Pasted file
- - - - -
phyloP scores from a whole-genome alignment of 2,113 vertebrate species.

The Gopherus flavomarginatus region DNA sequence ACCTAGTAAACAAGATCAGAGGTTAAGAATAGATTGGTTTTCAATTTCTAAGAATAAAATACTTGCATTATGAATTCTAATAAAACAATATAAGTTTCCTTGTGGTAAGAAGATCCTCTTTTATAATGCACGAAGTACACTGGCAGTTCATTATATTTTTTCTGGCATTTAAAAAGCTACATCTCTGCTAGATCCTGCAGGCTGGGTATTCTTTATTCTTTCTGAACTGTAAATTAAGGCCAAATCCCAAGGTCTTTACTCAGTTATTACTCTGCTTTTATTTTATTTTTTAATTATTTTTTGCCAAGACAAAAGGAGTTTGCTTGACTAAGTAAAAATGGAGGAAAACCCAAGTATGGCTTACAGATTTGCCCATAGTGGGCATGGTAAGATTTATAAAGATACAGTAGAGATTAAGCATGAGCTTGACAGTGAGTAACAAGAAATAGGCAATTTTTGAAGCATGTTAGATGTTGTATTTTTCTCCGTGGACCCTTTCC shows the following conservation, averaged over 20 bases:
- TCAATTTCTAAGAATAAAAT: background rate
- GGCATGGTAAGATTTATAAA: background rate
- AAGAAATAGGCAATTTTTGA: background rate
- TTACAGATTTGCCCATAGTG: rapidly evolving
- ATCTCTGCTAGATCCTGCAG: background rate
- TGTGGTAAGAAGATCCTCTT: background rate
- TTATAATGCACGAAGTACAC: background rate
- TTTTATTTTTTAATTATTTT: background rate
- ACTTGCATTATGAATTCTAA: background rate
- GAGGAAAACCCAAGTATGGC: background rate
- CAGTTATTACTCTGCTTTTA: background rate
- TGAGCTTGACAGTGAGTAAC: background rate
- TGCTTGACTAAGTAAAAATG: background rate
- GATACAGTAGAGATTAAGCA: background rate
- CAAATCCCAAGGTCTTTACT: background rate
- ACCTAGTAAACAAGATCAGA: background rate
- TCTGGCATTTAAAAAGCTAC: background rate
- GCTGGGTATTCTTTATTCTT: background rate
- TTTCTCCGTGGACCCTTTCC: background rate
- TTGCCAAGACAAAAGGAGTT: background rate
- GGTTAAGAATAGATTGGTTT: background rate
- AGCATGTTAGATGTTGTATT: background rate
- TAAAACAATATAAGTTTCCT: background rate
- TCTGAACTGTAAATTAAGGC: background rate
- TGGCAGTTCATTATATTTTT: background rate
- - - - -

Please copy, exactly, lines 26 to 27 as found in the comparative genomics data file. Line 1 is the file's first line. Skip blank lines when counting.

- TCTGAACTGTAAATTAAGGC: background rate
- TGGCAGTTCATTATATTTTT: background rate